June 16, 2024

With a robust demand for home remodeling projects, such as enhancements of kitchens, bathrooms and outdoor spaces, there is an alarming surge in deceptive practices by fraudulent contractors. These scams potentially cost unsuspecting homeowners, thousands of dollars.

According to a recent report by JW Surety Bonds, roughly about 10% of Americans have fallen prey to these scams, losing an average sum of $2,426. The study surveyed approximately 1,000 Americans and disclosed these typical contractor schemes:

As per the survey, Baby Boomers are the most susceptible to these scams (15%), closely followed by Millennials (13%).

Be Alert: Signs of a Scam

The study pinpoints five dominant signs of a potential fraud, as reported by the victims:

  • The contractor either fails to execute the job or delivers sub-par work inconsistent with agreed standards (63%).
  • The contractor often misses appointments or is consistently tardy without any acceptable excuse (40%).
  • Unexpected fees or charges that were never discussed initially get added (26%).
  • The contractor avoids answering queries and is reticent about providing progress reports (25%).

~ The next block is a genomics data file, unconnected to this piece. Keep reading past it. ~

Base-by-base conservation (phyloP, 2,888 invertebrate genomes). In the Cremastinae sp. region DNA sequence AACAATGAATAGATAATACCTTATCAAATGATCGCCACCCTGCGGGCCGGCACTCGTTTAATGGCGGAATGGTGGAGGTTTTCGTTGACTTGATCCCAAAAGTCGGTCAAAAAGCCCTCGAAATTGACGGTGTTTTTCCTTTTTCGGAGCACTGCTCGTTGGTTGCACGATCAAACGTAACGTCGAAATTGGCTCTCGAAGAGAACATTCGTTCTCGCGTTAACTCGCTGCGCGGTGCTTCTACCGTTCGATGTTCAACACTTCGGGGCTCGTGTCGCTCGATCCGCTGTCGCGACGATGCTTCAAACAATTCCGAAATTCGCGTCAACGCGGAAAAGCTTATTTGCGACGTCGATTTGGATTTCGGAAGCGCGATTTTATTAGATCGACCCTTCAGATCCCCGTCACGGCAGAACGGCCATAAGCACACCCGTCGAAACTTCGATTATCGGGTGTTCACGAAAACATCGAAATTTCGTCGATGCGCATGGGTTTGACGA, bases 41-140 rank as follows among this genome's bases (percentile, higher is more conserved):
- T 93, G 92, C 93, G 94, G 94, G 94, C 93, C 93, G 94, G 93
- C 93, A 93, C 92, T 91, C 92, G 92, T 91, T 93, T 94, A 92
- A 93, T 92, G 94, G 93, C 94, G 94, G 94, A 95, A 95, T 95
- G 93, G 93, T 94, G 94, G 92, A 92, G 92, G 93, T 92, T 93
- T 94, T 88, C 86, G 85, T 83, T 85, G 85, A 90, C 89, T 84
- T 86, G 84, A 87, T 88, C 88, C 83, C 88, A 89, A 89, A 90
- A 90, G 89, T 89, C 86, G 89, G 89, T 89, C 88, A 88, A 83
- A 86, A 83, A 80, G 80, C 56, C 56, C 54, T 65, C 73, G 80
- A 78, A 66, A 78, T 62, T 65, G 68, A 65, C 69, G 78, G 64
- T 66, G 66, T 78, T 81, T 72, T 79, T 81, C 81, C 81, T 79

• The contractor either does not provide a written agreement or the contract is vague without clear definition of job specifics or costs (13%).
  • Maddie Weirman, a representative for JW Surety Bonds – a countrywide provider, shares a few insights to safeguard homeowners from contractor fraud:

    • Verify the contractor’s credentials: Always insist on the contractor’s proof of license and insurance. Weirman advises, “Do not hesitate to ask for the proof of insurance.” Hiring insured and licensed contractors offer homeowners an additional safeguard; surety bonds offer financial protection against contractor fraud.
    • Demand written contracts and scrutinize them thoroughly. “Ensure that the contract encapsulates the contractor’s name, information, and a clear timeline of when the project begins and ends,” suggests Weirman.
    • Resist paying the complete sum upfront. Although it’s customary to pay an initial deposit, Weirman cautions homeowners against paying the full contracted amount until they are satisfied with the completed project.